Medicare Reform isn’t Flying

Seniors aren’t thrilled with Bush’s Medicare reforms. Can Kerry take advantage?

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Even as a candidate in 2000, when he backed privatizing many a government program, George Bush touted the idea of adding a prescription drug benefit to Medicare. When he finally signed a new prescription drug bill in December, Bush no doubt expected the move to help him win the support of elderly voters. But a new survey shows the bill’s limited scope has made it largely unpopular with Medicare recipients.

In a survey released Tuesday, the Kaiser Family Foundation found nearly half the Medicare recipients interviewed had a negative view of the Bush administration’s changes, and only 26 percent support them (By comparison, 73 percent like Medicare overall). Of the negative views, 81 percent said the problem is the new rules don’t go far enough. As Kaiser Foundation president Drew Altman told the New York Times:

“Views are decidedly more negative than positive. The law has not been the political plus that the president and Republicans had hoped for.”

That gives John Kerry a chance to increase his support among retirees, a population that narrowly backed Al Gore against Bush. The Kerry campaign plans a nationwide “Seniors for Kerry” outreach program, with plans to help the elderly with transportation to the polls and with absentee balloting. Democrats think the lukewarm reaction to the Bush health plan means those seniors will vote Kerry, and the candidate hammered on that theme Wednesday in Nevada:

“With rising health care costs and a dragging economy, our seniors and families are squeezed like never before…Seniors are cutting their pills in half, and we’re told the best we can do for them is a Medicare bill that’s riddled with waste and handouts to drug companies. We can do better.”

The Bush-passed Medicare reform takes full effect in 2006, though seniors can use prescription drug cards to save money on medicine before the full benefits are available. But it doesn’t let the Department of Health and Human Services negotiate for lower drug prices, and doesn’t allow for the importation of cheaper drugs from Canada. Both those ideas drew approval ratings of nearly 80 percent in the Kaiser survey, and Kerry has touted his support for both, citing drug prices that rose three times more than inflation last year:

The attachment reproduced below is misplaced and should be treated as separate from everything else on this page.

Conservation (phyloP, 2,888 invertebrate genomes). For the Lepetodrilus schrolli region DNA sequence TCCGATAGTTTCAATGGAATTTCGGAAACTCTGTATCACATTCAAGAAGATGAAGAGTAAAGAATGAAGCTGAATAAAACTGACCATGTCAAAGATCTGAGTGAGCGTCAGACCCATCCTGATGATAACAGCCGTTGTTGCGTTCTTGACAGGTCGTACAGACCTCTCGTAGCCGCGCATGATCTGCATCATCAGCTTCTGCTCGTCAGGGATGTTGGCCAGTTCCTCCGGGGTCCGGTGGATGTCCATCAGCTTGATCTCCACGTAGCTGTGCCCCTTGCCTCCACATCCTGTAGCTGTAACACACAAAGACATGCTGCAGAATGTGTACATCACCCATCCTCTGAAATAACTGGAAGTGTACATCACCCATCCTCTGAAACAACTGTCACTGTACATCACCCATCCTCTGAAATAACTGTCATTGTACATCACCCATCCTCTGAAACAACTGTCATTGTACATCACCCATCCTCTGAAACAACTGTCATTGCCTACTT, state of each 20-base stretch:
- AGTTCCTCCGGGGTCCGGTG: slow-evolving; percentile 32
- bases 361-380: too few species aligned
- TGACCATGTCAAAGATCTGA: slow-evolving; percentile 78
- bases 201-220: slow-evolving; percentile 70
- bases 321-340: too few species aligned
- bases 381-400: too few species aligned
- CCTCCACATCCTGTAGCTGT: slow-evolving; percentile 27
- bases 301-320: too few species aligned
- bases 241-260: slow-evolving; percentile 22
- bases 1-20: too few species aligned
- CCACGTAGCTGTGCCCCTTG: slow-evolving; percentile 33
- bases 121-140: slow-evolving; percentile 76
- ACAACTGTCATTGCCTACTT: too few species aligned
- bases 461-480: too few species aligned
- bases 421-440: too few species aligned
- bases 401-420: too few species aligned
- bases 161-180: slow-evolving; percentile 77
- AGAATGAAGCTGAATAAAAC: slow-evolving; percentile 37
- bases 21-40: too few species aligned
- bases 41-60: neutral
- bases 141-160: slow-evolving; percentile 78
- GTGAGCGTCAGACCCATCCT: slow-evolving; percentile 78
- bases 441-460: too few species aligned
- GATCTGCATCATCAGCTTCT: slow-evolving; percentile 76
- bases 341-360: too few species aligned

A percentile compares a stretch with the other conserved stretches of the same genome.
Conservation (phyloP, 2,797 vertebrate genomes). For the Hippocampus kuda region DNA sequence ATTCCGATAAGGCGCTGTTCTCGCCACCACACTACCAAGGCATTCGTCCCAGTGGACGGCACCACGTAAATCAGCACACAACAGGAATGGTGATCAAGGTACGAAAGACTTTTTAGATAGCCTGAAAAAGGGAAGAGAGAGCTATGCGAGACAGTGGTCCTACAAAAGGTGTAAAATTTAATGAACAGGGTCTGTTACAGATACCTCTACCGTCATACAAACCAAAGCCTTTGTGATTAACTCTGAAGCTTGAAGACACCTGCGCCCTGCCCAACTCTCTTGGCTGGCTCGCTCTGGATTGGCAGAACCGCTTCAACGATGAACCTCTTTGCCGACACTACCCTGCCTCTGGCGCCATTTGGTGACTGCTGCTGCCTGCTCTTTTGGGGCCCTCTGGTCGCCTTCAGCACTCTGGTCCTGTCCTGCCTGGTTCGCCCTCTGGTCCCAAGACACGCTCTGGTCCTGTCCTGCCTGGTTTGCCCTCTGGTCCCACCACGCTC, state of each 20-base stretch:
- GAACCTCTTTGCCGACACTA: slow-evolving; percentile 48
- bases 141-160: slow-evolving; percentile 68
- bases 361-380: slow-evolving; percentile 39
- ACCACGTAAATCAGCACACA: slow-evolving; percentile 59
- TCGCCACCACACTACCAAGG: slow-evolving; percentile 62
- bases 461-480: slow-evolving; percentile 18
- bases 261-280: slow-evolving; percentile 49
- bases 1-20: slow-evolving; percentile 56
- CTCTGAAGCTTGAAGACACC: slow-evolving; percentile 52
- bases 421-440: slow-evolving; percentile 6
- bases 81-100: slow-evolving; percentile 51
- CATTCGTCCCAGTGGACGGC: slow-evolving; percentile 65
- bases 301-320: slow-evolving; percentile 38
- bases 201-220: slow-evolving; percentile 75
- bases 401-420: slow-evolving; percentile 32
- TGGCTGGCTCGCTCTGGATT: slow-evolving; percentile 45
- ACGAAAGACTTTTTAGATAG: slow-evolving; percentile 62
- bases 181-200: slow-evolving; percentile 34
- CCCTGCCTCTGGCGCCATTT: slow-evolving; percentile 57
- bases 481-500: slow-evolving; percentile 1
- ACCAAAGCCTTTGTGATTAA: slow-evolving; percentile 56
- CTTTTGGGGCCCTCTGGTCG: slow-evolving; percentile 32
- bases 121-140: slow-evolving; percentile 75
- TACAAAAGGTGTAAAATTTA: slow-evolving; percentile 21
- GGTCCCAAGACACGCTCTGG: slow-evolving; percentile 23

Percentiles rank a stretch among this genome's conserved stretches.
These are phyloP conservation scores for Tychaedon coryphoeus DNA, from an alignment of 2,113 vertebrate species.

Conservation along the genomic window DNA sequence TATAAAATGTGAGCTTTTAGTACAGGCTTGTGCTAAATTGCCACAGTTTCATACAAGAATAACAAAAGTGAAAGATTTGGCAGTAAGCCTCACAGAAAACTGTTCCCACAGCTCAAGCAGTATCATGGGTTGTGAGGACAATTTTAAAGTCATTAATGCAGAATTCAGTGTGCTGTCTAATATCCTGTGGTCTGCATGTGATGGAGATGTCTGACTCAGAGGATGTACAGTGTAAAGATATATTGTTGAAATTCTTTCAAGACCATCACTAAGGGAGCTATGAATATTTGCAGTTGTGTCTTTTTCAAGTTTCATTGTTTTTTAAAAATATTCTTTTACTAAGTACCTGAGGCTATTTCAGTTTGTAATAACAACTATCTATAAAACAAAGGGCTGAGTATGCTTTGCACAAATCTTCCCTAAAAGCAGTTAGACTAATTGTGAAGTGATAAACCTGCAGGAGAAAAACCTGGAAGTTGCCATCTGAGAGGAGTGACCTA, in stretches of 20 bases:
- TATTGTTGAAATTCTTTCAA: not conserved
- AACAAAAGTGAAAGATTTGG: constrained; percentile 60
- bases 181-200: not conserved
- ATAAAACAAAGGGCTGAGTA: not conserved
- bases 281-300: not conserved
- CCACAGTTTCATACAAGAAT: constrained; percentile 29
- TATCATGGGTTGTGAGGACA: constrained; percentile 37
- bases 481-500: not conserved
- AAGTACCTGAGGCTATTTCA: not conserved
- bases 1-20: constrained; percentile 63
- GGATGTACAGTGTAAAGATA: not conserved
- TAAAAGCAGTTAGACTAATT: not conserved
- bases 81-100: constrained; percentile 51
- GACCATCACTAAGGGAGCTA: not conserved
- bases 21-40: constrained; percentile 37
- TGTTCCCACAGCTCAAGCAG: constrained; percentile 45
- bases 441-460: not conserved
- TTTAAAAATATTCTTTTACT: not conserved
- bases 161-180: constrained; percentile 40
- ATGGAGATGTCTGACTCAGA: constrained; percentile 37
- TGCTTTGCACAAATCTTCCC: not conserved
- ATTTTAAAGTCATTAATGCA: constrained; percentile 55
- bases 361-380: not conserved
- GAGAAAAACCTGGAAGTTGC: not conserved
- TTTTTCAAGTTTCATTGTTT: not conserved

“I call on the president to do what he should have done in the first place. I call on the president to get out of the way of Americans being able to import drugs from Canada at a lower price.”

Kerry is far from alone among politicians focusing on that issue. Vermont’s Republican Gov. Jim Douglas announced Tuesday that his state will be the first to sue the federal Food and Drug Administration after the FDA rejected the state’s plan to import drugs from Canada:

“The claims on which they’ve based this denial are, in our view, unsubstantiated, and we have no choice but to pursue any and all legal remedies available.”

Vermont asked the FDA in November to approve a plan in which the state would take medicine orders from residents and contract with a Canadian company to supply the drugs. But the FDA rejected the plan Monday, its latest attempt to block state governments that support importation.

Illinois Gov. Rod Blagojevich tried a similar program last year, only to receive an FDA rejection. A couple in that state has sued the FDA over its decision, but the state government has decided not to proceed without federal approval. New Hampshire Gov. Craig Benson has announced plans to import Canadian drugs for his state’s Medicare recipients, retired state employees and prison inmates. New Hampshire has also joined Minnesota, Wisconsin and North Dakota in linking residents with Canadian drug companies online, letting the citizens purchase the drugs on their own.

The Bush administration retains its opposition to drug importation, arguing seniors will come around once they personally experience the benefits of the December Medicare changes. But if Kerry can gain traction on the issue, there will be a new president when those benefits take effect.


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